The pulleys are classified in 3 families which are differentiated by their surface of rotation :
- with beads
In addition to these 3 main families, there are the sheaves without sheave, also known as friction sheaves, which have no moving parts.
Each of these families has different workloads. Understanding this mechanics gives indications to choose the model best suited to your needs, and to be satisfied with your choice.
The pulleys without balls
The sheave (often made of plastic) rotates on a shaft (often made of stainless steel). These pulleys can withstand high working loads, but offer a high friction coefficient . The pressure drop is considered to be about 10% (you pull 100 kg before the pulley, you lift 90 kg after the pulley).
It's a little the all-purpose pulley the one that responds present in all situations. And as it is also the cheapest, if you have any hesitation, opt for a pulley without balls. Even if it is not the sexiest model, even if the sheave does not play the spinning top when you throw it with your finger, don't be mistaken, it will be as comfortable on a halyard at the foot of the mast as on a mainsheet hoist.
Innovation: ino-Rope's attempt to propose a pulley with a textile shaft. A Dyneema axle The material is very slippery and offers very low friction for a very high workload.
The ball pulleys
The rotation of the sheave is ensured by balls. These are the most pleasant pulleys in a shop, because you rotate the sheave by hand and you hear the balls singing for several seconds. By providing a small contact surface, the balls limit friction (we consider about 5% loss with ball sheaves). The main disadvantage is that the balls are crushed under the load and therefore slow down the rotation. These pulleys should therefore be installed where speed and glide are important. But not where high loads apply.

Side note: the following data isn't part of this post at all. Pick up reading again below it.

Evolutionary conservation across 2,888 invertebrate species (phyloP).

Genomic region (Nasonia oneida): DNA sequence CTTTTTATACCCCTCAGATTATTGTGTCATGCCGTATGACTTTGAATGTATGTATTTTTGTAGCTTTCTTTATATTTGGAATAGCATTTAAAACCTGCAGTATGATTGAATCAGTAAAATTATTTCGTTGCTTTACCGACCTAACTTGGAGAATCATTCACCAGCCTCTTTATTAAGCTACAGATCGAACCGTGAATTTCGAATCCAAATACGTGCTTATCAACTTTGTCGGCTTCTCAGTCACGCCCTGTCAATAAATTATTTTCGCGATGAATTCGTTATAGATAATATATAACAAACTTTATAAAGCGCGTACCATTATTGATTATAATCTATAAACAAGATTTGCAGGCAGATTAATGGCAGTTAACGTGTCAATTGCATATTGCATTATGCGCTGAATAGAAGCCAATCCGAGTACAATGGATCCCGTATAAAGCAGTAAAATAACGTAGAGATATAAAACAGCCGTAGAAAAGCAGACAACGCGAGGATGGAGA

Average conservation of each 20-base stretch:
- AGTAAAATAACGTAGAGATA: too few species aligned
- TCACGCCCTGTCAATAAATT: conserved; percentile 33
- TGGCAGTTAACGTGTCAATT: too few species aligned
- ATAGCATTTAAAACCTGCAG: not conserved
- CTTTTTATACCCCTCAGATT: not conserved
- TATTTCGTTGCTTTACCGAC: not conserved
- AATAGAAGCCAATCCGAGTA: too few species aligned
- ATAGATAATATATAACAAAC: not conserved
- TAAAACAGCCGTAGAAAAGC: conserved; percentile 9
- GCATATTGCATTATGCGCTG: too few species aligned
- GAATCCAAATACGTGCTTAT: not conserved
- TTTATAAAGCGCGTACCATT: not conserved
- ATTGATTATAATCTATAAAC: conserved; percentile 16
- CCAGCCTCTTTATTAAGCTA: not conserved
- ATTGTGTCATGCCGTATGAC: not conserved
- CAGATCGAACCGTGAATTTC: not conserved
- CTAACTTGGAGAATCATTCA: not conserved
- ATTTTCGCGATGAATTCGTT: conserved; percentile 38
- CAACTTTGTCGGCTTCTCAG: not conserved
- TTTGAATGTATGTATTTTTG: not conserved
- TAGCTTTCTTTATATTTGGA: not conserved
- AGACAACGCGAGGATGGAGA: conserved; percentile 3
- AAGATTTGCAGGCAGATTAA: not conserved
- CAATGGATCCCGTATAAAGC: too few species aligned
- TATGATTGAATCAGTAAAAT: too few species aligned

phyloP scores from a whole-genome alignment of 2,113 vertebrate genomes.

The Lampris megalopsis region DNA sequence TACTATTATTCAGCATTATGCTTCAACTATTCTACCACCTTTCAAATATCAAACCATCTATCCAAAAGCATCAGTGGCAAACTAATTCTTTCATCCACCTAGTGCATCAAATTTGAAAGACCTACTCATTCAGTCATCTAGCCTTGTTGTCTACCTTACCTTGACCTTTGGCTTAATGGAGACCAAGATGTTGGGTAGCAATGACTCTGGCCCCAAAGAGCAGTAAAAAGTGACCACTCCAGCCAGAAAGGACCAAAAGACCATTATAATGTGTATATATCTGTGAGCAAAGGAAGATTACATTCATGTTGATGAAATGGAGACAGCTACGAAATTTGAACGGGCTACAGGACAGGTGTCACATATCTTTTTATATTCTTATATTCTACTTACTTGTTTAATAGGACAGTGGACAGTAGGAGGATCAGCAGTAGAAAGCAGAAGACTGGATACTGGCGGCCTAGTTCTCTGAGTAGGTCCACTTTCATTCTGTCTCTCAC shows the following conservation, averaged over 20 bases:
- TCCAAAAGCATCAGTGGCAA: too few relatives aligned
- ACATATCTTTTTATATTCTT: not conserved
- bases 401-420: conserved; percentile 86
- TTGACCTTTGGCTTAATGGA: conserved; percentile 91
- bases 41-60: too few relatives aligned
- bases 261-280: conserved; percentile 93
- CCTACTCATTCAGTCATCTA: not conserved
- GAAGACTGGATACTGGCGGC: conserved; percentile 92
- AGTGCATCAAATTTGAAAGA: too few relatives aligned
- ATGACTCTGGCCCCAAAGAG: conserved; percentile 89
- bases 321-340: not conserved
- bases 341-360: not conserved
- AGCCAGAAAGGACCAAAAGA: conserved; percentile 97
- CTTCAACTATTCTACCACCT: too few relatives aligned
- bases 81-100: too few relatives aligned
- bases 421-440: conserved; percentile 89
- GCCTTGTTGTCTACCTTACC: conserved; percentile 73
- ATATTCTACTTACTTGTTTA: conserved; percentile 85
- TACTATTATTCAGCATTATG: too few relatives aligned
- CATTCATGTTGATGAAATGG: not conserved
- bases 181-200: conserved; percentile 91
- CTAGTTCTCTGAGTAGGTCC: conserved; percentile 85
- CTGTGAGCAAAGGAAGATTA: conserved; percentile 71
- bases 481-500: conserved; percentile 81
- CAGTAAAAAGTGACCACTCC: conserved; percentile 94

We install these pulleys mainly on the spinnaker sheets. The load is not too heavy, whereas it is necessary to embark quickly.
Replacing the balls with rollers limits deformation under high load and maintains good glide. It is therefore the right pulley capable of everything: high load and good glide. The major disadvantage is its price, which is much higher than the other two categories.
Here is the ideal pulley... if not its price! So if Santa was generous, don't hesitate!
Alongside the pulleys, we find this type of fittings without any moving parts. Although the efficiency is much lower than that of a pulley with a sheave, the workload is considerably higher. These "pulleys" are ideal for supporting static loads, for example the installation of a pulley halyard.
With unrivalled characteristics in sheaves, friction rings are used for halyards, but also as the tack of an asymmetric spinnaker with very high dynamic loads.